>> i want to clarify what you said in the first part of that answer when you talked about the finding of the u.s. government, that trump was in violation of federal civil rights, not renting to african-americans. you said his appointee agrees with that. you don't mean not renting to african-americans. you mean you don't see him as a strong voice for enforcement? >> yeah. i've seen him show no interest in enforcement and no real interest in housing. but i'm the ranking member of the banking committee. he'll come in front of my committee. i'm open-minded about what he's going to say and do but i think it does start at the top and there's nothing out of this campaign that says we need to provide more affordable housing. we have to find ways to help people avoid for closure who have been paying their rent and maybe lose their jobs for a period of time. and if you don't -- the economy never comes back strong enough if you don't provide -- if
housing doesn't contribute to it and it's not contributed the way it needs to. >> you had this vote about democratic senators' posture towards appointments. you said, they've been awarded for stealing a supreme court justice. we're going to help them confirm their nominees, many of whom are disqualified? it's not obstruction or partisan. it's just a duty to find out what they do in these jobs." what's your approach here? >> well, my approach is -- take potential secretary carson. i want to know what he's going to do on housing, on housing discrimination, what he's going to do on section 8, what's he going to do with the old hand program and provide moderate income housing to low-income people with the potential sector of health and human services who built his own career on raising the eligibility age for medicare and privatization of medicare. we in no way should just confirm these nominees without any questions. i mean, they have been out of the mainstream in this country
on medicare, on housing discrimination, on civil rights, on voting rights. his nominees have simply not be part of what 70, 80, 90% of americans believe. i'll be damned if we should just step up and say, okay, we'll cooperate. we don't have time to ask him questions. let them get to work. that's not the way. it's advise and consent. i want to know what they are going to do for ohio, for cleveland, for small towns like mansfield and revana and lima. >> sherrod brown, thank you for your time tonight. >> glad to do it, thanks. my interview with al gore and on his surprise visit to trump tower to talk climate with the president-elect. >> it was a very intelligent exchange. it was a search for common ground. i was happy to have the opportunity and happy with the exchange of views.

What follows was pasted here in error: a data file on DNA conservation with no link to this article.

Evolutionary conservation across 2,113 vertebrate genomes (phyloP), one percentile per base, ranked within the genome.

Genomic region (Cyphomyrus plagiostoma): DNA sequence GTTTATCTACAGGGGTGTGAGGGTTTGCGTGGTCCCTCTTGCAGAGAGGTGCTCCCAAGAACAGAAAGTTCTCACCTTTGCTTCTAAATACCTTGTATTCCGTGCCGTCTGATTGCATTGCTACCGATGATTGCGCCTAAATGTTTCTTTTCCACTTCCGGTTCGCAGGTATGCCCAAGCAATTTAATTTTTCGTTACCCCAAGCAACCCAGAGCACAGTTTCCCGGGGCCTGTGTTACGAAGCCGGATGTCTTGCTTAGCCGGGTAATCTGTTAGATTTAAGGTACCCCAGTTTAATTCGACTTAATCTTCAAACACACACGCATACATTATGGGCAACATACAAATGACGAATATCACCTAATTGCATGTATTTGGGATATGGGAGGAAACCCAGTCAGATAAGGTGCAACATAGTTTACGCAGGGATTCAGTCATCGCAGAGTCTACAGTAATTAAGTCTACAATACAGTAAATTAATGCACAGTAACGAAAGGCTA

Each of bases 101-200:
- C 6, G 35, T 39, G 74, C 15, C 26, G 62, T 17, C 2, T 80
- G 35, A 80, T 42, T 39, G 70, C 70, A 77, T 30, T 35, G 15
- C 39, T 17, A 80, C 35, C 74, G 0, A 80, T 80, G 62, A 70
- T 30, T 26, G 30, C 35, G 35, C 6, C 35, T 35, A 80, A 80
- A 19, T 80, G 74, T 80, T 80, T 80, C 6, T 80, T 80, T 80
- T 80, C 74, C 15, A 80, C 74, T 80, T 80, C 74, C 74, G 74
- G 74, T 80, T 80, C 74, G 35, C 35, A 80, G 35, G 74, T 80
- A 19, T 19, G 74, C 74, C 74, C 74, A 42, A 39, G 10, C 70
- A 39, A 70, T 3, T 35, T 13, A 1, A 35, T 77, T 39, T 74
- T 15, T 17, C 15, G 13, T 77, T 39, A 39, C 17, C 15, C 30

one of the most spirited and remarkable, sustained acts of civil disobedience in recent memories is still unfolding where standing rock sioux tribe and other protesters are fighting to keep a section of the dakota access pipeline from running beneath a reservoir near a reservation. protesters celebrated yesterday when the assistant secretary of the army announced it would not grant a permit for that portion of the pipeline and that alternate routes needed to be explored. hundreds of veterans recently
from over, a recent decision could be reversed by the incoming president donald trump who has expressed support for the pipeline project. trump also owns stock in energy transfer partners, the company overseeing the pipeline project but has now sold his stake in that company according to a spokeswoman speaking with nbc news. donald trump's beliefs on climate change is and cause some hope today to see this man in the lobby of the trump tower, mr. al gore, will be my guest after this break.
i had a meeting beforehand with ivanka trump. the bulk of the time was with president-elect donald trump. i found it an extremely interesting conversation and to be continued and i'm just going to leave it at that. thank you. >> former vice president al gore was in trump tower earlier today meeting with president-elect and his daughter ivanka trump. joining me now is al gore whose climate reality project is currently live streaming. mr. vice president, let me start with your meeting today. obviously it's not something you're going to give us the blow by blow of. >> it was very interesting. i do think it was productive. i've used some of these words
before and i'm choosing them carefully in order to not give too many details and i hope you understand that, chris. by the way, i really appreciate your personal coverage of the climate coverage. you're one of the few that comes back to it over and over again and my own concern about it led me to this meeting today. i was very grateful to be asked to come by for this 24 hours. i can see 30 rock from where you're sitting right now just across the river from liberty state park. if folks want to see 24 hours of reality, thank you for mentioning, it's on the internet, 24reality.org. the meeting was a good one, i thought. we covered a lot of ground. the reason i'm not going into details may be obvious. i always protected the privacy of my conversations with president clinton during the eight years i was vice president and i think the president-elect